BACKGROUND : In recent years, decreasing financial resources led to the use of lower-dose platelet components. However, the economic consequences of the use of such components have not been carefully studied.
STUDY DESIGN AND METHODS: A formal economic analysis was conducted of a recently reported, prospective, randomized, double-blind study examining the platelet dose–response relationship in nonrefractory patients. The economic analysis used a decision analysis model, conducted from the hospital's perspective and based directly on the observed clinical data and on institutional cost structures.
RESULTS : The decision analysis model estimated that a 38-percent reduction in mean platelet dose, within the commonly prescribed dose range, would result in the average patient's requiring approximately 60 percent more transfusions in the posttransplant period (8 vs. 5; p = 0.05), which would result in an estimated 60-percent increase in the median cost to the hospital ($4486/patient vs. $2804/patient [in 1996 US dollars], p = 0.05).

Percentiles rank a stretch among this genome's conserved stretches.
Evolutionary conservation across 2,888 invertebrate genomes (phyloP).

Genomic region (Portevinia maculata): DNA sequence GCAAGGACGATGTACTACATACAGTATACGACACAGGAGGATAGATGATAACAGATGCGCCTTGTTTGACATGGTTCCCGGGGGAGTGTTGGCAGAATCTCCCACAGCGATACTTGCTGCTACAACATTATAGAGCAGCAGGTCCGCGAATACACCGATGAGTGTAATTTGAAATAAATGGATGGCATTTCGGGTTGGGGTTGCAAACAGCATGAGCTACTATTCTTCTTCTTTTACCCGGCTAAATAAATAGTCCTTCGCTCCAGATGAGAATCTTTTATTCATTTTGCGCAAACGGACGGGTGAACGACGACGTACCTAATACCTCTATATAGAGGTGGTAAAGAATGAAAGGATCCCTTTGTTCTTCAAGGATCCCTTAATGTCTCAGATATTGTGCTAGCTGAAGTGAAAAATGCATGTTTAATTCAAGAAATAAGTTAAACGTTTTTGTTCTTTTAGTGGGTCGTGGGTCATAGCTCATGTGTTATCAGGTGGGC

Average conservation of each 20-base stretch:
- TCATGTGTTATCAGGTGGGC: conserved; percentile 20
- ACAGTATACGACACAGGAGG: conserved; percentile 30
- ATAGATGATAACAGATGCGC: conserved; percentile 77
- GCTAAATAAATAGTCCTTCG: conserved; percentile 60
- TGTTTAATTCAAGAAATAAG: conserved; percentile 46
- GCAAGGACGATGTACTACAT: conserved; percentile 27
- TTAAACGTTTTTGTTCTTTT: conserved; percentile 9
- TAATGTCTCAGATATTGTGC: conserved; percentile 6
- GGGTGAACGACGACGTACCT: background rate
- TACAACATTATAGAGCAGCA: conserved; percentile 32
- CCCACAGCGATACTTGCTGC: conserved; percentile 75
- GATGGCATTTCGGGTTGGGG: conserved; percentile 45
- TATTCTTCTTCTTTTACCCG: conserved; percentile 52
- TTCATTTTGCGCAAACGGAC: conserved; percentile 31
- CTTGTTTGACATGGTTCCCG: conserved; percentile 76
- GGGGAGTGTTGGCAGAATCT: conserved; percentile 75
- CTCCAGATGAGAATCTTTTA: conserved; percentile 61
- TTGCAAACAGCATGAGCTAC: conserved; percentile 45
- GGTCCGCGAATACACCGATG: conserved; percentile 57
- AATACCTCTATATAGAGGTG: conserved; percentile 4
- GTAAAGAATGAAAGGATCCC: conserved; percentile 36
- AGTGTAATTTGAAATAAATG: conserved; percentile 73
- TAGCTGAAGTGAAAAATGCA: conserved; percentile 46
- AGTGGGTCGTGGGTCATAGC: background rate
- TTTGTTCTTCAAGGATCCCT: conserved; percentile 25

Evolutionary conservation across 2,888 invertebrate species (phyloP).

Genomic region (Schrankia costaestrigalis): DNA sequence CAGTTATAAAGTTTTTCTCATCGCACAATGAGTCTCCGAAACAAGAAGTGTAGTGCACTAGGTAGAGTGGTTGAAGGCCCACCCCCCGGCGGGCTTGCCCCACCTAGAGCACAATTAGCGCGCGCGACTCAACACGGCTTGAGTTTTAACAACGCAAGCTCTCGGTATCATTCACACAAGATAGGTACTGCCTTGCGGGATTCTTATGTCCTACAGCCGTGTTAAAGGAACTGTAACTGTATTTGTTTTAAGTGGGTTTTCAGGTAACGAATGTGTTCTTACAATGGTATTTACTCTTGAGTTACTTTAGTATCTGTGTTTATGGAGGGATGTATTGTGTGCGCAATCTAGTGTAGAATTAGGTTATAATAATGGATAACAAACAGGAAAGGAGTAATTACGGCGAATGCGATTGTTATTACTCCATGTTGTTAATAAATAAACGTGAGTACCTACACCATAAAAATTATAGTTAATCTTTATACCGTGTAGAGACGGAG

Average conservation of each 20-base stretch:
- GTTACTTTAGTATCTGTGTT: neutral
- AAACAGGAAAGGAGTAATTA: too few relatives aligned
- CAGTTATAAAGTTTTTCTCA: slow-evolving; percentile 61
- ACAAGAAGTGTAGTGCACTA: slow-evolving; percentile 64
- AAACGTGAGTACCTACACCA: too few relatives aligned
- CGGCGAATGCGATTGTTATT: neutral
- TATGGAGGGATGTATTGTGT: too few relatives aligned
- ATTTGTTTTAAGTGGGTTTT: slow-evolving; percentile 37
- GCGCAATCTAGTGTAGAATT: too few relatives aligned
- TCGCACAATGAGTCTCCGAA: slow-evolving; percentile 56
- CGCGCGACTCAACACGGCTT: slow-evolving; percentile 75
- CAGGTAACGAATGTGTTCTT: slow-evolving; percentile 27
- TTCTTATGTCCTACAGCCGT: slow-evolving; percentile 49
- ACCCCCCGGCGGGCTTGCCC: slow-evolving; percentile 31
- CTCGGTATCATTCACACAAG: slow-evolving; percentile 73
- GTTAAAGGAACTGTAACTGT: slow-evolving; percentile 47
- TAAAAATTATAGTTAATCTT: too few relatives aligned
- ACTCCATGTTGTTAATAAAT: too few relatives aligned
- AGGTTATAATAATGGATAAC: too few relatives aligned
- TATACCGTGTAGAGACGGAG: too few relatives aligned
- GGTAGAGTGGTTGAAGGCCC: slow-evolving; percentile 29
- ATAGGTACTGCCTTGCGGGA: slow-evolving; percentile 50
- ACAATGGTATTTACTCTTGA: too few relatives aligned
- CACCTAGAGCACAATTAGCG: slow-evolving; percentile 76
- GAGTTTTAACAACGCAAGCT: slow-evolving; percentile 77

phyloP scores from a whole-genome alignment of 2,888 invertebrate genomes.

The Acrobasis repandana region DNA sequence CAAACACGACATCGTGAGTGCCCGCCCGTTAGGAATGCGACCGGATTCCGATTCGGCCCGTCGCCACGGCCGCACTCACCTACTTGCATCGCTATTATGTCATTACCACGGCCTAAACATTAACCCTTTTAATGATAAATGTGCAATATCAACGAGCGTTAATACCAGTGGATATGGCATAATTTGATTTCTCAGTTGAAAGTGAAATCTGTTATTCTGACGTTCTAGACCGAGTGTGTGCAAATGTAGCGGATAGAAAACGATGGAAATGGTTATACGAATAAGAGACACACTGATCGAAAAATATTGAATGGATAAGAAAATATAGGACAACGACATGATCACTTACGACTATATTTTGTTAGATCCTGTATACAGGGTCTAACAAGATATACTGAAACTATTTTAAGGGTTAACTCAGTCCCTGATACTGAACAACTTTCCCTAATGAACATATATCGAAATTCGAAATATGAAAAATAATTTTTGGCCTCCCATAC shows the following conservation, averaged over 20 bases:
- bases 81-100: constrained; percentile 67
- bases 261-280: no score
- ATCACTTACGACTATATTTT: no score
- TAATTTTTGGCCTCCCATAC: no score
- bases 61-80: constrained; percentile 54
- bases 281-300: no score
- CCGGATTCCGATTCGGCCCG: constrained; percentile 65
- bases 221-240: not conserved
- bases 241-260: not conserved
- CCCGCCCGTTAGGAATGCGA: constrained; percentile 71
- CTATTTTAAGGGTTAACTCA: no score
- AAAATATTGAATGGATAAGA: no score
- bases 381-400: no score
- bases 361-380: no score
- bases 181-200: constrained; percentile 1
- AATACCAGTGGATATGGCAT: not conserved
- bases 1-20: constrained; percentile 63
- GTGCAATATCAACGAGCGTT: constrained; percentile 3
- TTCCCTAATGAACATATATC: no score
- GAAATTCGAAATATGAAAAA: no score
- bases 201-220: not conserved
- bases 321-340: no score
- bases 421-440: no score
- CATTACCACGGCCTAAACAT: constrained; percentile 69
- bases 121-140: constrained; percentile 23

CONCLUSION: Efforts to decrease costs by utilizing lower-dose single-donor platelet transfusions are predicted to result in a disproportionate increase in the number of transfusions per patient, with a corresponding increase in overall hospital transfusion costs.